To understand the importance of disrupted attachment you first need to understand secure attachment. Secure attachment simply is when children feel protected by their caregivers, and they can depend on them to return.
This is a healthy attachment between caregivers and children which helps children develop trust and better long-term relationships in the future. Children and babies can play and explore under the “secure base” of their caregiver’s presence. Secure attachment is the most common attachment style in western societies and it is estimated about 66 percent of the US population is securely attached. Parents or caregivers are responsible for best satisfying the needs of their children, as well as providing them with a nurturing environment. Parental attachment supports a wide range of regulatory processes including: thermoregulation, eating habits, tactile stimulation, imitation, and emotional attunement. If children’s needs are not met, they are likely to develop various forms of insecure attachment.
Another factor to consider with children is the occurrence of disrupted attachment. Attachment can be disrupted by a wide variety of factors including: loss or separation from a parent, prescence of multiple caregivers, child abuse or neglect, medical procedures, illness, neurological problems, and more.
Disrupted, interrupted or disturbance in attachment can lead to children projecting an image that is inaccurate. They might hide feelings of insecurity and self-doubt. Other extreme behaviors that these children might demonstrate are: poor eye contact, poor impulse control, stealing, lying, and acting out. Children with insecure or disrupted attachments might be considered a “troublemaker” or push buttons to get a reaction from adults. This is due to the fact that they are accustomed to adults reacting with anger, abuse, neglect or leaving when they act out. They can thus use this same behavior to test other adults.
Providing a safe and predictable environment is key for children. Children thrive on routine which gives a sense of security and safety. Children with insecure or disrupted attachments lack this sense of security due to the unpredictable world they live in. As a parent it is important to show up and not walk away when things get hard.
Some great ways to fix attachment issues or build attachment are:
- Praise – praising children can have incredible results. It is great to praise your child when they behave acceptably or do things in an acceptable manner. It is great to also praise your child out of the blue to show them that you are paying attention and value their contributions.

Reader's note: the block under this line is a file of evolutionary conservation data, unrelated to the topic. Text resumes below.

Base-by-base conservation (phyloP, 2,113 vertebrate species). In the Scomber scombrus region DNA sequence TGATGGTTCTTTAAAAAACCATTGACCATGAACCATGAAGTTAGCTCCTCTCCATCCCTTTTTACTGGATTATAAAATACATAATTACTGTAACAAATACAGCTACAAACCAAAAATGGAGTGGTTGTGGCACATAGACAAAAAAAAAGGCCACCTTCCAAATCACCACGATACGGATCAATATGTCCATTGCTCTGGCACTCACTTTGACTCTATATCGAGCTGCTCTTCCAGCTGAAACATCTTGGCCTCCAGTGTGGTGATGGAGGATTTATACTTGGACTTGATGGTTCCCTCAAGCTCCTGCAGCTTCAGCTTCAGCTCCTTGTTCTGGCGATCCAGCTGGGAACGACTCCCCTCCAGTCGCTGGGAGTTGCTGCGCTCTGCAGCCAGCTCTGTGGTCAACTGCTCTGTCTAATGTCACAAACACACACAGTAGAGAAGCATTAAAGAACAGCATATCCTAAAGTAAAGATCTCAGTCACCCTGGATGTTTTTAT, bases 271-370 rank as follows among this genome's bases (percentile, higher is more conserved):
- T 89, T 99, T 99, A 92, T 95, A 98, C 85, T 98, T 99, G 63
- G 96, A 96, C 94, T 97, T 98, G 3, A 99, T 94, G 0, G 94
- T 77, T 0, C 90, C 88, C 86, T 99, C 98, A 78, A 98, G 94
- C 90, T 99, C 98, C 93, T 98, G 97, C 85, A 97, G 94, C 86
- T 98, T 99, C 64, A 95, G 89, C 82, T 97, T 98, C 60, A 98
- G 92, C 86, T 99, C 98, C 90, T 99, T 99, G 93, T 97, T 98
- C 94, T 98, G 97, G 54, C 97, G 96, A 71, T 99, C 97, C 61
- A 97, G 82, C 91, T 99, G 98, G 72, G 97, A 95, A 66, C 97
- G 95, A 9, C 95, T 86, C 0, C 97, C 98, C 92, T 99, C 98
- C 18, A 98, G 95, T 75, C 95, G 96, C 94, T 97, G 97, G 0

- Providing Choices – some poor behaviors stem from the idea that children feel they lack control in their lives. Giving children choices gives them back the feeling of control. It is important to give two equally acceptable choices whether that be when picking out an outfit, a meal or activity.
- Using Statements, not questions – Asking a child why they did something (especially something naughty) can be all for naught. That is because many children don’t know why they misbehave. Remember children’s brains are still developing so unlike adults, they still lack complete impulse control. So, instead of asking your child if or why they did something naughty, rephrase your wording into a statement (i.e. I saw you do this…). Still give your child a consequence, but this wording will eliminate your child’s protest to reasoning as it is based on evidence instead of emotion.
- Pay attention – this is especially important in younger children. Pay attention to your child’s tone, facial expressions and nonverbal behaviors since this might tell you more than their words. Children send messages through their behavior, so before losing it with your child, take a step back and evaluate why they might be behaving in a certain way. Children with insecure or disrupted attachment can be trying to connect to adults, especially in a way that makes sense to their own survival.
Remember It is never too late for a child to form a secure attachment with your child and that is great news. In addition to the recommendations listed above, don’t forget to find quality time with your child. While we know life can be hectic, it is important to not forget that our greatest job is as parents/caregivers to our children.
Find at least 5 minutes at the end of the day for a Storybook massage, poem, or meditation to help you connect with your little one. Storybook offers a 7-day FREE trial to new users, so what do you have to lose?